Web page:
Black Sun Aeon

Rockharz - 2012

Text: Tobias Nilsson Photo: Lunah Lauridsen

A little bird had whispered in my ear that Ville Sorvali of Moonsorrow fame was part of Black Sun Aeon, and this was a enough for us to decide to check out this for us completely unknown band.
Turns out, the only part he has held in the band was the part of guest lyricist and guest vocalist on a couple of albums, so he was nowhere to be found at this gig…

It wouldn’t have been a problem to have him there though, as the band was missing a bass player.
The smallness of the crew was actually one of the first things that hit me about Black Sun Aeon, apart from the lack of Sorvali of course. In all, the band consisted of a drummer, Tuomas Saukkonen (whom I have come to understand is the only ‘real’ member of the band), and two guitarists, Mikko Heikkilä and Pyry Hanski. Vocal duties were divided between Saukkonen and Heikkilä, where the former handled the harsh vocals and the latter took care of the clean ones.
There was another one as well, at least for a while. During the third or fourth song, a woman entered to some cheering from the crowd. Her name was Janica Lönn, something which I have found out later on as there was no presentation at the concert. Just as abruptly as she entered, she was gone again – a couple of songs or so after she took the stage she put her mic down in the middle of a song and left, not to be heard from or about again...

If this behaviour strikes you at odd, I’ll tell you that it actually fit the performance as a whole rather well – the band actually looked really bored, and apart from Hanski who was doing some wild headbanging a lot of the time, there really wasn’t anything to watch with the band.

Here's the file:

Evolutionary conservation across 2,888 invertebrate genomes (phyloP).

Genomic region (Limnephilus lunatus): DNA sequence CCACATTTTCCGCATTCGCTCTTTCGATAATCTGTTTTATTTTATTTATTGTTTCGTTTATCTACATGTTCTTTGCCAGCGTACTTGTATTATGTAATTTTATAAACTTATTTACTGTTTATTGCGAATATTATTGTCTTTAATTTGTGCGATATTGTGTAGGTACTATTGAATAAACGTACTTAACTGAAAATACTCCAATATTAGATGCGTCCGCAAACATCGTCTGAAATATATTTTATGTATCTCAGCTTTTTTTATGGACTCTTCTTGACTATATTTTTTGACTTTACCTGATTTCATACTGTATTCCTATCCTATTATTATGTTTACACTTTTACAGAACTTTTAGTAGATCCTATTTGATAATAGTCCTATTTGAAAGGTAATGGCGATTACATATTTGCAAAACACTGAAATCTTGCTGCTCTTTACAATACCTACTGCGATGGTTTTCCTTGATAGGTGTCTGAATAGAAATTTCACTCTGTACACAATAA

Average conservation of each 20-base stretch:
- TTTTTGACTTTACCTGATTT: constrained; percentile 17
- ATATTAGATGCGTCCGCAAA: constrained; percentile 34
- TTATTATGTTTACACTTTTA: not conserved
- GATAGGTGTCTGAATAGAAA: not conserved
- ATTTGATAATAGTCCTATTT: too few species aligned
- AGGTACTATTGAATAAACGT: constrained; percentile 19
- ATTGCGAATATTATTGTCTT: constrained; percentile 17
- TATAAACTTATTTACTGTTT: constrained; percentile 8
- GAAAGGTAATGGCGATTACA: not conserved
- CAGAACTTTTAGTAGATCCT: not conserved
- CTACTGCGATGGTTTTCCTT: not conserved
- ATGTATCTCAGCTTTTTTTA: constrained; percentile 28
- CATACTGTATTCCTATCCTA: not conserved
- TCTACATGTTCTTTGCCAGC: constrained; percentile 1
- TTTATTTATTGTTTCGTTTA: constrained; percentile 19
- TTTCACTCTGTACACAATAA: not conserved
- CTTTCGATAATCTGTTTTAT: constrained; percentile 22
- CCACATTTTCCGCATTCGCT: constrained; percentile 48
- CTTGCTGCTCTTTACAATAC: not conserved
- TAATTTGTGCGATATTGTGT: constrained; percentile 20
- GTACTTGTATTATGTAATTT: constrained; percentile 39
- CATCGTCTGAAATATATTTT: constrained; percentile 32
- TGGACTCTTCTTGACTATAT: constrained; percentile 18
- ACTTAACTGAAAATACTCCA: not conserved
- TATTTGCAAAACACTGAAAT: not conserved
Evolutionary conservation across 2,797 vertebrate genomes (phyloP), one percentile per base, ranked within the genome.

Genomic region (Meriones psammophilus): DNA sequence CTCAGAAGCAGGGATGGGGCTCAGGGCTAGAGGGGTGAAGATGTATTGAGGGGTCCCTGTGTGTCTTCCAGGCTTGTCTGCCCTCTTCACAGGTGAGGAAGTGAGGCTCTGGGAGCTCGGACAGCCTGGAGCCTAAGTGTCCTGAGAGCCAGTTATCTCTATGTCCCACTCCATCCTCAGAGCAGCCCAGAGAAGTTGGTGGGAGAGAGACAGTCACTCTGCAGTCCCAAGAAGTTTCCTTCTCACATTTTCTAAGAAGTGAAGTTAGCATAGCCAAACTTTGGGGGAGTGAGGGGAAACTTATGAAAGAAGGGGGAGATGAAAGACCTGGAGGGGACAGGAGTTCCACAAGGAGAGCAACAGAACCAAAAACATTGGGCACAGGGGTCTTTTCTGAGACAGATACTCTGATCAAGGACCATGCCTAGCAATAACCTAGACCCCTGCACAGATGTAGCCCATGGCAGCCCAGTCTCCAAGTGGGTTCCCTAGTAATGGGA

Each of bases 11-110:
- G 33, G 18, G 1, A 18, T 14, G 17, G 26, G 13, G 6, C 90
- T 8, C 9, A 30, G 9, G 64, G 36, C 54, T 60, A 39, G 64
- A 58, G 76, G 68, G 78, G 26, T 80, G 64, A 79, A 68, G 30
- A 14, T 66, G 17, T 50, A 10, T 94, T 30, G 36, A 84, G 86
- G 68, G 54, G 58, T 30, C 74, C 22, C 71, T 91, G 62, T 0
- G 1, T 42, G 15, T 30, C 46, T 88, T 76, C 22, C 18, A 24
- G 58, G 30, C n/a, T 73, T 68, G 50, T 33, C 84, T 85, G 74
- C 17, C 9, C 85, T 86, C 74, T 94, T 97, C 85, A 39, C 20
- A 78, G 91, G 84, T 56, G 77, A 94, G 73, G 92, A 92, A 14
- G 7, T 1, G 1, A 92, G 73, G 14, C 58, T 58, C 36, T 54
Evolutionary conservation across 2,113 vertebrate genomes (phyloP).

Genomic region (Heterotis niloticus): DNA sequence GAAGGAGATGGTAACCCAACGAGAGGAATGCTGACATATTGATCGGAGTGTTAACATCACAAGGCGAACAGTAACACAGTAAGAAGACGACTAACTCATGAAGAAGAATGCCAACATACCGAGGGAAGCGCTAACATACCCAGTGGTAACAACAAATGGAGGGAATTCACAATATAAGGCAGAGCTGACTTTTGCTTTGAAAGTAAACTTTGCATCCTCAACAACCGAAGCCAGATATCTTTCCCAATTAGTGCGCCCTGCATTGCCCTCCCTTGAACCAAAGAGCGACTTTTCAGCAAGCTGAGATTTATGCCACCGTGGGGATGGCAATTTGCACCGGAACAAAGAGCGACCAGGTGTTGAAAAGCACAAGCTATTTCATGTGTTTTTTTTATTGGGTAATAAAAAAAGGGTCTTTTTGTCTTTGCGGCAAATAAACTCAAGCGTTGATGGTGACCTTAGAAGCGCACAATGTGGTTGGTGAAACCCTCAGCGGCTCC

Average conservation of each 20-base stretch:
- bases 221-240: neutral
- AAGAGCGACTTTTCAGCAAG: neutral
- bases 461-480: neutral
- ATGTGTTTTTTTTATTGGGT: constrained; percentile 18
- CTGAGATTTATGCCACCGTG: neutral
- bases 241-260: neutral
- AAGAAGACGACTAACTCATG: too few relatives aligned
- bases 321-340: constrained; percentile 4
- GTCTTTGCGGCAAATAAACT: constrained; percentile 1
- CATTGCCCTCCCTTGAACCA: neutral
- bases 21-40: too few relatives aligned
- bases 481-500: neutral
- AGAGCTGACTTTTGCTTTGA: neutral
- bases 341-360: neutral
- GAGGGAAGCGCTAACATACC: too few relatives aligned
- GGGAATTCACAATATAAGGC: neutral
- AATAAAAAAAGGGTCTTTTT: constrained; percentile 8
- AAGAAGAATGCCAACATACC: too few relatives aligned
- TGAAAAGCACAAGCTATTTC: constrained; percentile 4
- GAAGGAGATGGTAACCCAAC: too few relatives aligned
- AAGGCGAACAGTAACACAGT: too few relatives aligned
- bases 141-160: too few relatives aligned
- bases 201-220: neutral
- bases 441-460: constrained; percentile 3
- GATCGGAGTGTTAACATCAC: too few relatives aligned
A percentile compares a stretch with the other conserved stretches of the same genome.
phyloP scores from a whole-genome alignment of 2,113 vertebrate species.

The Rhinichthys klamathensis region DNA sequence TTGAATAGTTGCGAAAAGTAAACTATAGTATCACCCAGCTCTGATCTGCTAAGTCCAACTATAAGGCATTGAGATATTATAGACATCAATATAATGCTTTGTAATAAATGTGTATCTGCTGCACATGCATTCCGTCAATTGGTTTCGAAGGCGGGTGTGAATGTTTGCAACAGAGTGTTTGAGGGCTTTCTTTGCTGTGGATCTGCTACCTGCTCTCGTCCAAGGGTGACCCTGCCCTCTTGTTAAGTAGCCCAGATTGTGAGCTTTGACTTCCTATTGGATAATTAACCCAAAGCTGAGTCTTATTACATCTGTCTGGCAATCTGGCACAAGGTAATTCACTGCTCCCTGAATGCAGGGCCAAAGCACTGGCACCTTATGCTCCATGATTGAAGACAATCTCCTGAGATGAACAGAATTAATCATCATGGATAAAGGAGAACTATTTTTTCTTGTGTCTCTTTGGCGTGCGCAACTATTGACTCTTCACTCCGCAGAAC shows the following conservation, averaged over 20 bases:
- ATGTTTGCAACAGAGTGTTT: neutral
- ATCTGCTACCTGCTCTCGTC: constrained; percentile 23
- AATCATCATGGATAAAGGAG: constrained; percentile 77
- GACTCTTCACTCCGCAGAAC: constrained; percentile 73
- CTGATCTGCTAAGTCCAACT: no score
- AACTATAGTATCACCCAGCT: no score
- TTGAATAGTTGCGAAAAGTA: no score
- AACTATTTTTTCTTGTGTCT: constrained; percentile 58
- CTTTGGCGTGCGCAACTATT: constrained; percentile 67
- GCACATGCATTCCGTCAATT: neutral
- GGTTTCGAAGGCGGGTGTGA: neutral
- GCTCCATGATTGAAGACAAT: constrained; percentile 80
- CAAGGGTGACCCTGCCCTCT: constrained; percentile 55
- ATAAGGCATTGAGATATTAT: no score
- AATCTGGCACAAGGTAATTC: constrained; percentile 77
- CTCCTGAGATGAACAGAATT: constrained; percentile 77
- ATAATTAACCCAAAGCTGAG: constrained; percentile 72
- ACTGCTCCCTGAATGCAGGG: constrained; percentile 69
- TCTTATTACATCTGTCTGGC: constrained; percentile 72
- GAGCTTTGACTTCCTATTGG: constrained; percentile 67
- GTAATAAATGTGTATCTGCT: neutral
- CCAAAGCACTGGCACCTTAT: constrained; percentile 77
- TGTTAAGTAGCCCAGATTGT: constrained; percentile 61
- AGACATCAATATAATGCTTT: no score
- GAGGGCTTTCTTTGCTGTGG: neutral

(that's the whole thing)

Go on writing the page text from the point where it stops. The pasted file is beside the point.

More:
Well, that’s not completely true; at one point Heikkilä noticed something in the crowd, and a short smile sped across his face as he pointed at whatever had caught his attention. Though I tell you, this was really the entire extent of it.
The sound was ok, although it would have been nice if the bass and keyboards had been played live instead of being pre-recorded. This of course meant that we could pretty clearly hear Black Sun Aeon’s doomy music, and I’ll admit to not thinking that it was half bad, though without completely capturing me. The catastrophe of the thing was still the performance though, or rather the lack thereof, and this was what really killed this concert for me.

This review is a bit shorter than what I usually try to write, but honestly, when a band does nothing, there really isn’t anything to write about, and that was exactly what was going on here. I really had to consider whether the band thought this show was as boring as they were giving the appearance of.
If you’re a doom-fanatic, you will most likely find pleasure in Black Sun Aeon’s music, but don’t expect to find us running out of our way to check them out on a live stage again.

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